Arrgghhh! Perhaps you need some more information. Money "at such levels" doesn't just magically produce more money. Money is valuable, and can create more wealth if applied to proper ventures. What those horrible alchemist-millionaires are doing is lending their money to individuals and institutions for innovation and investment. In turn, these evil rich people are compensated in the form of interest, or dividends, or an increase in the value of the holdings for which they have traded their money. Believe it or not, even disgruntled non-millionaires such as yourself are completely entitled to this same process....

27 posted on 04/15/2002 6:05:51 AM PDT by Mr. Bird
[ Post Reply | Private Reply | To 6 | View Replies]

To: newzjunkey
You seem to have a distorted view of "the rich". You seem to think that they are all Kennedys who inherited their money. But the fact of the matter is that over 80% of millionaires are first generation, meaning, they made their own money, which invalidates your entire argument.

An excerpt from the book, The Millionaire Next Door:

PORTRAIT Of A MILLIONAIRE

Who is the prototypical American millionaire? What would he tell you about himself?(*)

    * I am a fifty-seven-year-old male, married with three children. About 70 percent of us earn 80 percent or more of our household's income.

    * About one in five of us is retired. About two-thirds of us who are working are self-employed. Interestingly, self-employed people make up less than 20 percent of the workers in America but account for two-thirds of the millionaires. Also, three out of four of us who are self-employed consider ourselves to be entrepreneurs. Most of the others are self-employed professionals, such as doctors and accountants.

    * Many of the types of businesses we are in could be classified as dullnormal. We are welding contractors, auctioneers, rice farmers, owners of mobile-home parks, pest controllers, coin and stamp dealers, and paving contractors.

    * About half of our wives do not work outside the home. The number-one occupation for those wives who do work is teacher.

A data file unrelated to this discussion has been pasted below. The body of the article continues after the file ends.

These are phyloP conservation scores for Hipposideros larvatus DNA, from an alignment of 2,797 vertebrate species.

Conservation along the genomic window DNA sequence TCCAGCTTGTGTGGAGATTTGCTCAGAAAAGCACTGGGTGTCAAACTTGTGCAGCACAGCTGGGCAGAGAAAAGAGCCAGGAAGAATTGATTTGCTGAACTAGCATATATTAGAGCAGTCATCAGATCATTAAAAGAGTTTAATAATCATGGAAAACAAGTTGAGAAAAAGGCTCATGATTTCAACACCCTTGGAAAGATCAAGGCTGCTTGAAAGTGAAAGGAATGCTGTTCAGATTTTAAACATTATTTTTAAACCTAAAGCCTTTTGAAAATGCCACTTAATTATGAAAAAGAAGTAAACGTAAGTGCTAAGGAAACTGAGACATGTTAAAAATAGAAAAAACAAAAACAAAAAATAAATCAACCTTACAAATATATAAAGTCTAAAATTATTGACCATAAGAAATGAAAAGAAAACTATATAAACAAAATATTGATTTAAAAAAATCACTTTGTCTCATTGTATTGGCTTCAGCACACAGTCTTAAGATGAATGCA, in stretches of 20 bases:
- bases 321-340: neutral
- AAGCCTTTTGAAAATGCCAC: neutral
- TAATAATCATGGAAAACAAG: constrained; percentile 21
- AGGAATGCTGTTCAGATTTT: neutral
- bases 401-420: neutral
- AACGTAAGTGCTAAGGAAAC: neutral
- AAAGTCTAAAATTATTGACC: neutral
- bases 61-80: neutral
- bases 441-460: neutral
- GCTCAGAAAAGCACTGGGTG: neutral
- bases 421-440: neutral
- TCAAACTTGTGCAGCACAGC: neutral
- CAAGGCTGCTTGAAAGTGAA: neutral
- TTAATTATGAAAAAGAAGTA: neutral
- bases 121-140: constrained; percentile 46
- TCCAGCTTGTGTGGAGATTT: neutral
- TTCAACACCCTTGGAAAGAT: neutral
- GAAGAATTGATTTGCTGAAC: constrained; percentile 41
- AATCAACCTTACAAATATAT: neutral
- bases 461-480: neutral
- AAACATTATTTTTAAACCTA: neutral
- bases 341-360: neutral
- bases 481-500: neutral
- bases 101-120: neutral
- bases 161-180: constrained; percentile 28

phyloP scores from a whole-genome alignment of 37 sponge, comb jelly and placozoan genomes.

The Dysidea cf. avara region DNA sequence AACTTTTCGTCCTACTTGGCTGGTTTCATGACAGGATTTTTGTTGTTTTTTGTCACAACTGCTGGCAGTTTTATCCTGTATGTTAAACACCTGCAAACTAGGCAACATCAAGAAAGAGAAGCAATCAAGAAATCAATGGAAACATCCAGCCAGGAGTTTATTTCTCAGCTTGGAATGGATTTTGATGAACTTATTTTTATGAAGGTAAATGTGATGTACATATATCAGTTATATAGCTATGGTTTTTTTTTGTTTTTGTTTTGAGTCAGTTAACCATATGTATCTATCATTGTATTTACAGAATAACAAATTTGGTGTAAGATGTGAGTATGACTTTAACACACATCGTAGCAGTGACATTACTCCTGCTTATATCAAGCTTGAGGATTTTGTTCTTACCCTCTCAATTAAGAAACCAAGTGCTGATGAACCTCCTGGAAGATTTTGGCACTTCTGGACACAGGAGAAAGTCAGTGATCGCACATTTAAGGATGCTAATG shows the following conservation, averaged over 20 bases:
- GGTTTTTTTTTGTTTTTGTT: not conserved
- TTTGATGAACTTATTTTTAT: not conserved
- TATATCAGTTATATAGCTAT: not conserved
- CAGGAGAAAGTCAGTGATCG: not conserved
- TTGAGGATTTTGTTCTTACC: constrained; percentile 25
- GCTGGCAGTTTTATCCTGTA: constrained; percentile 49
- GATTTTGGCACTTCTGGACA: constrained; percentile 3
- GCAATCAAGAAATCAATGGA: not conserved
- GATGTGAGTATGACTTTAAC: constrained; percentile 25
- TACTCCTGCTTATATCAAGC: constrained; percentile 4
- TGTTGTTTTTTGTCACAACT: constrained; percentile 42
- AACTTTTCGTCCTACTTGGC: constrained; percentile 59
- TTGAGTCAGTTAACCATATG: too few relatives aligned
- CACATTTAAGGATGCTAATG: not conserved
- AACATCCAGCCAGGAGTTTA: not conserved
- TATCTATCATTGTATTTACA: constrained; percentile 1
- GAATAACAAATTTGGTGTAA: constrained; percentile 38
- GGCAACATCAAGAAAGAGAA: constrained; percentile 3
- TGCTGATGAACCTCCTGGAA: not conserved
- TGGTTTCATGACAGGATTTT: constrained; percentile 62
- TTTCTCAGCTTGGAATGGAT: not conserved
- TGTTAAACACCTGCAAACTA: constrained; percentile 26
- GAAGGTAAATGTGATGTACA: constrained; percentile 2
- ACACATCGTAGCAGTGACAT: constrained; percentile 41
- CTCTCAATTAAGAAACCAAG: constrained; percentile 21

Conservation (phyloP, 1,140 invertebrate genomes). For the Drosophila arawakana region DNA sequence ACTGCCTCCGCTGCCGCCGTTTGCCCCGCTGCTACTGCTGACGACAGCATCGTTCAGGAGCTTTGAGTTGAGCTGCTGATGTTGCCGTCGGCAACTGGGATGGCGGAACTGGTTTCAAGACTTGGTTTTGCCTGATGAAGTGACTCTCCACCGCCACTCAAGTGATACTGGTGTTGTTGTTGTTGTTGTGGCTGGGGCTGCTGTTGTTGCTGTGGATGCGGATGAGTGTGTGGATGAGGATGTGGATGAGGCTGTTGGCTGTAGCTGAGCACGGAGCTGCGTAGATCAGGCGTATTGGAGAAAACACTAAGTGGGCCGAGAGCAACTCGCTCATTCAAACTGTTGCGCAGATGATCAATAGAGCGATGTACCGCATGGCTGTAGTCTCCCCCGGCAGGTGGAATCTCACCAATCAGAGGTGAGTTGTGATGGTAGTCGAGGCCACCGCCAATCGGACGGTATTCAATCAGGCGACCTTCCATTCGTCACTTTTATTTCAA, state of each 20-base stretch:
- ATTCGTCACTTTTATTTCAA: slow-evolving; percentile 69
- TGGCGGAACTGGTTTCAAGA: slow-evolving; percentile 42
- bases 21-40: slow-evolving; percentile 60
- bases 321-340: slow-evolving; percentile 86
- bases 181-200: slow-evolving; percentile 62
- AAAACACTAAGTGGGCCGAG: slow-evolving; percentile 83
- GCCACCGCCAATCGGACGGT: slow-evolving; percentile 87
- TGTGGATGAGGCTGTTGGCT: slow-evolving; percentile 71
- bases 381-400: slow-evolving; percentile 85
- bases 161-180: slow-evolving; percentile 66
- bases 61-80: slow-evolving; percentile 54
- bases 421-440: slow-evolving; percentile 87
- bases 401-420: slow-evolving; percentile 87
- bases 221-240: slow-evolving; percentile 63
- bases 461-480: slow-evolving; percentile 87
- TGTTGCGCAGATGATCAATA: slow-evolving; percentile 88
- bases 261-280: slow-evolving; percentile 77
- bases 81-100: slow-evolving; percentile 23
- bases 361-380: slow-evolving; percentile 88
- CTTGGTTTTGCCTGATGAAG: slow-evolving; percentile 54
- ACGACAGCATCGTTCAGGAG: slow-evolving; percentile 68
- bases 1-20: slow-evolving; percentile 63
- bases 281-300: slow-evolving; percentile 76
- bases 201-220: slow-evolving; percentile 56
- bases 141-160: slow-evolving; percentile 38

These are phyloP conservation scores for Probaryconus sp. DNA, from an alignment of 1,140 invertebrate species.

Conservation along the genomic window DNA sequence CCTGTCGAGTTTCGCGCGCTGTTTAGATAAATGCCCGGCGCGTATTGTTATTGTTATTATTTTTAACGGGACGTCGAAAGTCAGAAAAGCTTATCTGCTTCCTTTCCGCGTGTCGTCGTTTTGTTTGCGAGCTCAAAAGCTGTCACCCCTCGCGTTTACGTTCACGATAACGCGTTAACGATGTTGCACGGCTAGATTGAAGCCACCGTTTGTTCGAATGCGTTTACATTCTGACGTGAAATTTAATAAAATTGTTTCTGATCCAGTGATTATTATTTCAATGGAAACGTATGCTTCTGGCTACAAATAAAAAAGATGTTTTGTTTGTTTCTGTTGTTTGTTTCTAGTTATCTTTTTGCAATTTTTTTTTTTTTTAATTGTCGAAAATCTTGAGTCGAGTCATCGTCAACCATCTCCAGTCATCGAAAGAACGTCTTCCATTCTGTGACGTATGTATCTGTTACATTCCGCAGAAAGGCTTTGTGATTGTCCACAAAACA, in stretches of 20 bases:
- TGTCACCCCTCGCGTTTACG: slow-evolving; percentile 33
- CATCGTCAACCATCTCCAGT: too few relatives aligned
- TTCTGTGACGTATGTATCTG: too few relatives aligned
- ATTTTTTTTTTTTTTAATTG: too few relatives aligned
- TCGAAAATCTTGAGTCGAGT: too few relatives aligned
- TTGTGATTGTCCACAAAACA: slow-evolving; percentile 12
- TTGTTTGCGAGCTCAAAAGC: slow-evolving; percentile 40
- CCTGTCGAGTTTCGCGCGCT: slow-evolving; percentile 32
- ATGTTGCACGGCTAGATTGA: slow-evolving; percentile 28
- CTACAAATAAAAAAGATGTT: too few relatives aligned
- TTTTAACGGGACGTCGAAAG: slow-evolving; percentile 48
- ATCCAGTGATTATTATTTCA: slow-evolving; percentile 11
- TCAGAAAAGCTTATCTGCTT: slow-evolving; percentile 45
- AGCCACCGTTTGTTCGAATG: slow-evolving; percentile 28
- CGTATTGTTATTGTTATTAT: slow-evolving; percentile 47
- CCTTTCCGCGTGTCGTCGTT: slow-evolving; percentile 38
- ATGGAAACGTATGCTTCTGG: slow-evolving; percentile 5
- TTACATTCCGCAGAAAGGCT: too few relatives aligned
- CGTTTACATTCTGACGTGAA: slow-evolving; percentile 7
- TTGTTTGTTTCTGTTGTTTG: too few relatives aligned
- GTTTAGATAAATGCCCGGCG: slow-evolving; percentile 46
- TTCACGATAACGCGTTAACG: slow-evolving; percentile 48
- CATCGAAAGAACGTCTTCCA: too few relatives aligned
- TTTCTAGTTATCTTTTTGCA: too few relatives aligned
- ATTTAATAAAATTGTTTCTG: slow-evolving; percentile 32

* Our household's total annual realized (taxable) income is $131,000 (median, or 50th percentile), while our average income is $247,000. Note that those of us who have incomes in the $500,000 to $999,999 category (8 percent) and the $1 million or more category (5 percent) skew the average upward.

    * We have an average household net worth of $3.7 million. Of course, some of our cohorts have accumulated much more. Nearly 6 percent have a net worth of over $10 million. Again, these people skew our average upward. The typical (median, or 50th percentile) millionaire household has a net worth of $1.6 million.

    * On average, our total annual realized income is less than 7 percent of our wealth. In other words, we live on less than 7 percent of our wealth.

    * Most of us (97 percent) are homeowners. We live in homes currently valued at an average of $320,000. About half of us have occupied the same home for more than twenty years. Thus, we have enjoyed significant increases in the value of our homes.

    * Most of us have never felt at a disadvantage because we did not receive any inheritance. About 80 percent of us are first-generation affluent.

    * We live well below our means. We wear inexpensive suits and drive American-made cars. Only a minority of us drive the current-model-year automobile. Only a minority ever lease our motor vehicles.

    * Most of our wives are planners and meticulous budgeters. In fact, only 18 percent of us disagreed with the statement "Charity begins at home." Most of us will tell you that our wives are a lot more conservative with money than we are.

    * We have a "go-to-hell fund." In other words, we have accumulated enough wealth to live without working for ten or more years. Thus, those of us with a net worth of $1.6 million could live comfortably for more than twelve years. Actually, we could live longer than that, since we save at least 15 percent of our earned income.